Growing up African American I was always taught to look down on those who went to shelters. "People who go to shelters are bums," my dad would say. Or, shelters are "where they go when they don’t want to work for anything and they can go and get free stuff.”
And I believed him.
The one thing my dad taught me was you that have to work for everything, that nothing in life is free so if you want it you better go get it. It made me think that the people who went to shelters were beneath me. Even after I became homeless I thought I was better than they were, and I would make sure not to look homeless like they did.
Let’s just say I was wrong and so was my dad.
Shelters are connections to more than just a bed, food and a shower; they provide resources that help people get out of bad situations and better their lifestyles. I didn’t stay in a shelter 'til I was 22 years old. At that point, it was the only option I had left.
However staying at the multiple shelters in Seattle I never felt like they were culturally accurate for me. There were no staff or youth I could identify with, no one from my community I could look up to. I didn't feel comfortable. Some shelters were not made for youth like me, and it didn't seem fair that I had to leave my community to come all the way to Seattle to find one.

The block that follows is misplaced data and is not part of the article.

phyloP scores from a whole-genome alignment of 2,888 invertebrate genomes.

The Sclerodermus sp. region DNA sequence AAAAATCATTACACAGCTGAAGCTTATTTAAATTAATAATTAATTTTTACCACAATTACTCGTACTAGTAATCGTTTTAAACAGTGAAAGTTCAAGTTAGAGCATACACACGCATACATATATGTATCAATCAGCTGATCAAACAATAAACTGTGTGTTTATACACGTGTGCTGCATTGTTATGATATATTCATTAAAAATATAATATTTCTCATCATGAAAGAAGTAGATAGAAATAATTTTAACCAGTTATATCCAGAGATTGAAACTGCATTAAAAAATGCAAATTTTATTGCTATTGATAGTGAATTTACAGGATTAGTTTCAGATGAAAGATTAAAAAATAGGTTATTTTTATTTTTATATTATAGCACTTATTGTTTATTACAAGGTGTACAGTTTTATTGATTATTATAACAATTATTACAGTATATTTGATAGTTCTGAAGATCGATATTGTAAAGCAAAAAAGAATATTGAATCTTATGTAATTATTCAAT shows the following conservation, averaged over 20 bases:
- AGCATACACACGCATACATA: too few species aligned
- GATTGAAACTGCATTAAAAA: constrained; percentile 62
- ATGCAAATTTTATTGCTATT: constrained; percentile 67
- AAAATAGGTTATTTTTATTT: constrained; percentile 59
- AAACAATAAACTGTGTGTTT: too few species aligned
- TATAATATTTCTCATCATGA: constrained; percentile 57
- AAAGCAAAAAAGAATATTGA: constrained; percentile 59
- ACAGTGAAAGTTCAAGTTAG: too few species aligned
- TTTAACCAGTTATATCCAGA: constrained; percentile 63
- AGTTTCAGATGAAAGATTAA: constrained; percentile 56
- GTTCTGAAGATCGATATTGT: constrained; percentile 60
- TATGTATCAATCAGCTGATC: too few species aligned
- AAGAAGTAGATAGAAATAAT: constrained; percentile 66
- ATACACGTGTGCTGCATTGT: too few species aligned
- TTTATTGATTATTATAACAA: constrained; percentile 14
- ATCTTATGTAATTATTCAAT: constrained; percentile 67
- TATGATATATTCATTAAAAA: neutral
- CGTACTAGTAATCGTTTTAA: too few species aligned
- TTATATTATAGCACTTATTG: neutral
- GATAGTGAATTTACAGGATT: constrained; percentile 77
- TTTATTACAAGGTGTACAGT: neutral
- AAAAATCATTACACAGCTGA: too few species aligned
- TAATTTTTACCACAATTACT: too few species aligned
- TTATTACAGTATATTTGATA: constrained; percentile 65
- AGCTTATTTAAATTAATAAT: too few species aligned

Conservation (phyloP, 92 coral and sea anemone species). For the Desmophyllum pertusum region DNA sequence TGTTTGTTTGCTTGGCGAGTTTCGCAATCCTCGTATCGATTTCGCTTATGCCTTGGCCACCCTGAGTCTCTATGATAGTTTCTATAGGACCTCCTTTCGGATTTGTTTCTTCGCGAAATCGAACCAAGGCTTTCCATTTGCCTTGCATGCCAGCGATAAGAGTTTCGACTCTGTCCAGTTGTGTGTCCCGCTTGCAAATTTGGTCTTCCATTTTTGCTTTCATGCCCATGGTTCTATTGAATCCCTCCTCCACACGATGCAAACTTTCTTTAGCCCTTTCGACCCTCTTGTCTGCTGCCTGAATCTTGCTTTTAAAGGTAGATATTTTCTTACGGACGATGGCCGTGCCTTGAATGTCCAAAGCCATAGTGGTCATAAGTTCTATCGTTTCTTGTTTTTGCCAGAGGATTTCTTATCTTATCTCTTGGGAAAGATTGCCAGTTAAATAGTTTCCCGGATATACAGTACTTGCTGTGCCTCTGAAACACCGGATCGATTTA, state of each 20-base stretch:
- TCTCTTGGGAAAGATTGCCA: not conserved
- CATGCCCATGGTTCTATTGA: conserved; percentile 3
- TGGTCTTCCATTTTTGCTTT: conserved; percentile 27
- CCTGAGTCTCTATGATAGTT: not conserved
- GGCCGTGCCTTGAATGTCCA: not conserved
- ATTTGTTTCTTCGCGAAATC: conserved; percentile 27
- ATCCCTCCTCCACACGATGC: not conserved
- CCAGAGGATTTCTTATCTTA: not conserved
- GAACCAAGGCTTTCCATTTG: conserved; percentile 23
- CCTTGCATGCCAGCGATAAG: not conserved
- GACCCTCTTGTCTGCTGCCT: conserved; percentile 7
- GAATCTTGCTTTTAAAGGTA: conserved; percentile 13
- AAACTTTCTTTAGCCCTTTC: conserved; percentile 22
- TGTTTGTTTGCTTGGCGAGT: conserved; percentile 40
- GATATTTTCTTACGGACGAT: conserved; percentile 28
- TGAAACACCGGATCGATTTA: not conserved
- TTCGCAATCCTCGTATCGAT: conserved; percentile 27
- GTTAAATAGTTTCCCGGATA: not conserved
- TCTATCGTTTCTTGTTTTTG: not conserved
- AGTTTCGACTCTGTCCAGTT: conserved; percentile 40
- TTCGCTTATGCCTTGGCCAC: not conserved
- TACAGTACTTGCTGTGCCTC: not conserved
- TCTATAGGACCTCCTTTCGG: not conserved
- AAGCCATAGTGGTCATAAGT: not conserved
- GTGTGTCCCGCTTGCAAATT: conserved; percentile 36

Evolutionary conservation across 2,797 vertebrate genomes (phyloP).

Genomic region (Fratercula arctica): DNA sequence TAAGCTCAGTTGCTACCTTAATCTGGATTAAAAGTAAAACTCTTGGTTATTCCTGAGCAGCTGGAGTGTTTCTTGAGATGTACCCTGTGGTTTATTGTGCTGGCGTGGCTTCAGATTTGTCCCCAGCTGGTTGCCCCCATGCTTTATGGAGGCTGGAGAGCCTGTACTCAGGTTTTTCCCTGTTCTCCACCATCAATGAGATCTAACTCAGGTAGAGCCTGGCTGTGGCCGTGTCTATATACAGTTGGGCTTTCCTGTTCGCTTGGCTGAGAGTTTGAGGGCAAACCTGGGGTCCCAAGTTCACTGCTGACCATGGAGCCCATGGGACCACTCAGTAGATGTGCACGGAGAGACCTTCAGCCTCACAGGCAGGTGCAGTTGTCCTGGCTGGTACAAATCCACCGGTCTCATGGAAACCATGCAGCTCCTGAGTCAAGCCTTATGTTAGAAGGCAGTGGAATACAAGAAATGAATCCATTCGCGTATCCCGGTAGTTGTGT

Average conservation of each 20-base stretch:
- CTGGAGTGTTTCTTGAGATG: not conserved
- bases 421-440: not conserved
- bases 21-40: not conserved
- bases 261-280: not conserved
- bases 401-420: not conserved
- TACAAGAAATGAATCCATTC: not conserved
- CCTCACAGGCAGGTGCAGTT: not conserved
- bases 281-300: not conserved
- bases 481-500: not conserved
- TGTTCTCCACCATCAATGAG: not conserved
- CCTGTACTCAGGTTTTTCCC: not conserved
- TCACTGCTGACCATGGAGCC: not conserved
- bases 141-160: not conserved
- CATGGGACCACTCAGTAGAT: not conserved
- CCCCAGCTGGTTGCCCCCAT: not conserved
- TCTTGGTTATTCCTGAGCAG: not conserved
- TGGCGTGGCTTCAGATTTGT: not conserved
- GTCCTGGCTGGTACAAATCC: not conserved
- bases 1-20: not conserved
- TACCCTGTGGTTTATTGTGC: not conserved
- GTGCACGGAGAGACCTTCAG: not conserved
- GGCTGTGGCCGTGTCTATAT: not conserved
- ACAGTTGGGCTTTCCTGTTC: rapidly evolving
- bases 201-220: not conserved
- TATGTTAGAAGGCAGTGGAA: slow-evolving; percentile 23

Sometimes I also felt like shelters were not pushing kids hard enough to change their situations. They were more just making their experience more comfortable! The only thing I had in common with those shelter youth was homelessness. That wasn’t enough for me!
In King County, about 35 percent of the 5,000 youth who experience homelessness and receive services at local agencies each year are African American youth. This is only a piece of the puzzle; when you think about youth of color as a whole, including Asian kids, Mexican kids, African kids and Samoan kids, that percentage gets much higher. The disproportionality issue among youth of color is something that has been talked about for a long time now; but what is actually being done?
After being homeless for 10 years, on and off, and then working with The Mockingbird Society for three years, it became a passion of mine to better serve my community. I may have found a way to do that.
2929 South 200th Street in SeaTac, WA. Does this sound familiar to anyone? It's the address of Fire Station 45 — right off Pacific Highway and 200th St. I grew up in South King County and spent most of my homeless adolescence there as well. I know Fire Station 45 well.